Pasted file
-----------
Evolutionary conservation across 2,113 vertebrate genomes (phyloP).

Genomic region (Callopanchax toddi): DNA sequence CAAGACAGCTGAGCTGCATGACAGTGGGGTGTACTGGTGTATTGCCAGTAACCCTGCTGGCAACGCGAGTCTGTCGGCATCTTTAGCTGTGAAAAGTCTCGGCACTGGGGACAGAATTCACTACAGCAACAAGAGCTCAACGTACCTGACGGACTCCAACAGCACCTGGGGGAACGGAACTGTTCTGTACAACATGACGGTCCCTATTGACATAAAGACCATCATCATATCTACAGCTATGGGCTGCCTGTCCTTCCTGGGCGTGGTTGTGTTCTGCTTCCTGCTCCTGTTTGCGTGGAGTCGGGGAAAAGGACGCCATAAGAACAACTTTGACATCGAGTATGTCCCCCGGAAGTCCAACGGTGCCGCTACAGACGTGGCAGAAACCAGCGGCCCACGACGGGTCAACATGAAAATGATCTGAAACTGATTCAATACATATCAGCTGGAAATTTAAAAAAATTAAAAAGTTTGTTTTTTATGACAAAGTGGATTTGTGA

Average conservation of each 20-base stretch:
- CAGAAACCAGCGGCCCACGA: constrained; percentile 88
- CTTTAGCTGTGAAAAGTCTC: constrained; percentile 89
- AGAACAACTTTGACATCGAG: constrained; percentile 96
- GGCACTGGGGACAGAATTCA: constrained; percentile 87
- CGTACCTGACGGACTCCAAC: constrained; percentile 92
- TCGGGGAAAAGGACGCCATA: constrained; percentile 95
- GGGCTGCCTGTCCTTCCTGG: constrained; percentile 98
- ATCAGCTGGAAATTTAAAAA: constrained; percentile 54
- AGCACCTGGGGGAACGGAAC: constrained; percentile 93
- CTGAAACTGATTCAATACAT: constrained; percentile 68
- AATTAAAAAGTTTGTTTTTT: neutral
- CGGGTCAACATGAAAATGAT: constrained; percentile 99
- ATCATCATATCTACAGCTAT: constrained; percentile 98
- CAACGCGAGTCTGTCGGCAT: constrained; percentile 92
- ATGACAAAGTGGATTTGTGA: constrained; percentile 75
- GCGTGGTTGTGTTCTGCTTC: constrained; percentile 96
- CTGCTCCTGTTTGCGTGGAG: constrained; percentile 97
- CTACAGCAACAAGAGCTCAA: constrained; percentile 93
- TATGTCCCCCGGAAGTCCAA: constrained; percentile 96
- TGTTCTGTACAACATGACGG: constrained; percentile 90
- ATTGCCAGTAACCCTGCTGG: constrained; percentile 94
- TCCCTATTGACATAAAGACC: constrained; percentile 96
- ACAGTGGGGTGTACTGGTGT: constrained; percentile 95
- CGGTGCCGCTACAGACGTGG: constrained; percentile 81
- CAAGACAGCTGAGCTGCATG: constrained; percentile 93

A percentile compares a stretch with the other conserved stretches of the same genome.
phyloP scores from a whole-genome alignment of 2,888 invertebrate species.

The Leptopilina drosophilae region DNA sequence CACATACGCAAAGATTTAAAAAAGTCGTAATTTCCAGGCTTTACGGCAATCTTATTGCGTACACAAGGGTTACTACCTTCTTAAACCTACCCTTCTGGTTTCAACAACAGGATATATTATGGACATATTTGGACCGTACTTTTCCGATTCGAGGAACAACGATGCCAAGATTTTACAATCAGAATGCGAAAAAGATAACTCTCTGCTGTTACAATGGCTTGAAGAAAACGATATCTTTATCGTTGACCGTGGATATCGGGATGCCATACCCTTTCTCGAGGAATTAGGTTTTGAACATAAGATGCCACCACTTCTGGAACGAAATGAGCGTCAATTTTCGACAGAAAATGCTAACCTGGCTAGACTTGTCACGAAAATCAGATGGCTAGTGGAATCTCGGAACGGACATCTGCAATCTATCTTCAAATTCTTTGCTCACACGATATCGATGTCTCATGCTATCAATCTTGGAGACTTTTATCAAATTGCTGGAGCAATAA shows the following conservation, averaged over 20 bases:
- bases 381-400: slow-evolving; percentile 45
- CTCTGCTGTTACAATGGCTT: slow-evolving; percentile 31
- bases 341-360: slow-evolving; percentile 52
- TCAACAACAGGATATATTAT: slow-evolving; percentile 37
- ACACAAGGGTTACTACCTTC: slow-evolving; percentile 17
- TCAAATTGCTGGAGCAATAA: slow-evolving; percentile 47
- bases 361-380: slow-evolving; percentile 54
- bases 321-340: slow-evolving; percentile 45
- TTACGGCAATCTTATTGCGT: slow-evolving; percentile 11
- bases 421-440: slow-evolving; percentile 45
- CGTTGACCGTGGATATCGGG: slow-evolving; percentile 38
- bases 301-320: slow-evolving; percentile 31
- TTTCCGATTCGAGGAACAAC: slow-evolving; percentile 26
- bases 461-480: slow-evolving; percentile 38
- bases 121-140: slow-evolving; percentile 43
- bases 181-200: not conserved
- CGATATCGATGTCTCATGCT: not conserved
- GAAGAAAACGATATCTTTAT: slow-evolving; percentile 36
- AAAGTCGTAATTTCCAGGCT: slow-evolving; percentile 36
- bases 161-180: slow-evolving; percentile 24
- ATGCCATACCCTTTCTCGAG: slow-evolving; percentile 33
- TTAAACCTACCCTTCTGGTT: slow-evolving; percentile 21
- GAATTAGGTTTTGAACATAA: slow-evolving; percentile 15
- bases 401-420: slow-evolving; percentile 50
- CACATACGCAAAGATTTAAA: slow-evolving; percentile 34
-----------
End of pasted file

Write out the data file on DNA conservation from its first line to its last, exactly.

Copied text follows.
Evolutionary conservation across 2,113 vertebrate genomes (phyloP).

Genomic region (Callopanchax toddi): DNA sequence CAAGACAGCTGAGCTGCATGACAGTGGGGTGTACTGGTGTATTGCCAGTAACCCTGCTGGCAACGCGAGTCTGTCGGCATCTTTAGCTGTGAAAAGTCTCGGCACTGGGGACAGAATTCACTACAGCAACAAGAGCTCAACGTACCTGACGGACTCCAACAGCACCTGGGGGAACGGAACTGTTCTGTACAACATGACGGTCCCTATTGACATAAAGACCATCATCATATCTACAGCTATGGGCTGCCTGTCCTTCCTGGGCGTGGTTGTGTTCTGCTTCCTGCTCCTGTTTGCGTGGAGTCGGGGAAAAGGACGCCATAAGAACAACTTTGACATCGAGTATGTCCCCCGGAAGTCCAACGGTGCCGCTACAGACGTGGCAGAAACCAGCGGCCCACGACGGGTCAACATGAAAATGATCTGAAACTGATTCAATACATATCAGCTGGAAATTTAAAAAAATTAAAAAGTTTGTTTTTTATGACAAAGTGGATTTGTGA

Average conservation of each 20-base stretch:
- CAGAAACCAGCGGCCCACGA: constrained; percentile 88
- CTTTAGCTGTGAAAAGTCTC: constrained; percentile 89
- AGAACAACTTTGACATCGAG: constrained; percentile 96
- GGCACTGGGGACAGAATTCA: constrained; percentile 87
- CGTACCTGACGGACTCCAAC: constrained; percentile 92
- TCGGGGAAAAGGACGCCATA: constrained; percentile 95
- GGGCTGCCTGTCCTTCCTGG: constrained; percentile 98
- ATCAGCTGGAAATTTAAAAA: constrained; percentile 54
- AGCACCTGGGGGAACGGAAC: constrained; percentile 93
- CTGAAACTGATTCAATACAT: constrained; percentile 68
- AATTAAAAAGTTTGTTTTTT: neutral
- CGGGTCAACATGAAAATGAT: constrained; percentile 99
- ATCATCATATCTACAGCTAT: constrained; percentile 98
- CAACGCGAGTCTGTCGGCAT: constrained; percentile 92
- ATGACAAAGTGGATTTGTGA: constrained; percentile 75
- GCGTGGTTGTGTTCTGCTTC: constrained; percentile 96
- CTGCTCCTGTTTGCGTGGAG: constrained; percentile 97
- CTACAGCAACAAGAGCTCAA: constrained; percentile 93
- TATGTCCCCCGGAAGTCCAA: constrained; percentile 96
- TGTTCTGTACAACATGACGG: constrained; percentile 90
- ATTGCCAGTAACCCTGCTGG: constrained; percentile 94
- TCCCTATTGACATAAAGACC: constrained; percentile 96
- ACAGTGGGGTGTACTGGTGT: constrained; percentile 95
- CGGTGCCGCTACAGACGTGG: constrained; percentile 81
- CAAGACAGCTGAGCTGCATG: constrained; percentile 93

A percentile compares a stretch with the other conserved stretches of the same genome.
phyloP scores from a whole-genome alignment of 2,888 invertebrate species.

The Leptopilina drosophilae region DNA sequence CACATACGCAAAGATTTAAAAAAGTCGTAATTTCCAGGCTTTACGGCAATCTTATTGCGTACACAAGGGTTACTACCTTCTTAAACCTACCCTTCTGGTTTCAACAACAGGATATATTATGGACATATTTGGACCGTACTTTTCCGATTCGAGGAACAACGATGCCAAGATTTTACAATCAGAATGCGAAAAAGATAACTCTCTGCTGTTACAATGGCTTGAAGAAAACGATATCTTTATCGTTGACCGTGGATATCGGGATGCCATACCCTTTCTCGAGGAATTAGGTTTTGAACATAAGATGCCACCACTTCTGGAACGAAATGAGCGTCAATTTTCGACAGAAAATGCTAACCTGGCTAGACTTGTCACGAAAATCAGATGGCTAGTGGAATCTCGGAACGGACATCTGCAATCTATCTTCAAATTCTTTGCTCACACGATATCGATGTCTCATGCTATCAATCTTGGAGACTTTTATCAAATTGCTGGAGCAATAA shows the following conservation, averaged over 20 bases:
- bases 381-400: slow-evolving; percentile 45
- CTCTGCTGTTACAATGGCTT: slow-evolving; percentile 31
- bases 341-360: slow-evolving; percentile 52
- TCAACAACAGGATATATTAT: slow-evolving; percentile 37
- ACACAAGGGTTACTACCTTC: slow-evolving; percentile 17
- TCAAATTGCTGGAGCAATAA: slow-evolving; percentile 47
- bases 361-380: slow-evolving; percentile 54
- bases 321-340: slow-evolving; percentile 45
- TTACGGCAATCTTATTGCGT: slow-evolving; percentile 11
- bases 421-440: slow-evolving; percentile 45
- CGTTGACCGTGGATATCGGG: slow-evolving; percentile 38
- bases 301-320: slow-evolving; percentile 31
- TTTCCGATTCGAGGAACAAC: slow-evolving; percentile 26
- bases 461-480: slow-evolving; percentile 38
- bases 121-140: slow-evolving; percentile 43
- bases 181-200: not conserved
- CGATATCGATGTCTCATGCT: not conserved
- GAAGAAAACGATATCTTTAT: slow-evolving; percentile 36
- AAAGTCGTAATTTCCAGGCT: slow-evolving; percentile 36
- bases 161-180: slow-evolving; percentile 24
- ATGCCATACCCTTTCTCGAG: slow-evolving; percentile 33
- TTAAACCTACCCTTCTGGTT: slow-evolving; percentile 21
- GAATTAGGTTTTGAACATAA: slow-evolving; percentile 15
- bases 401-420: slow-evolving; percentile 50
- CACATACGCAAAGATTTAAA: slow-evolving; percentile 34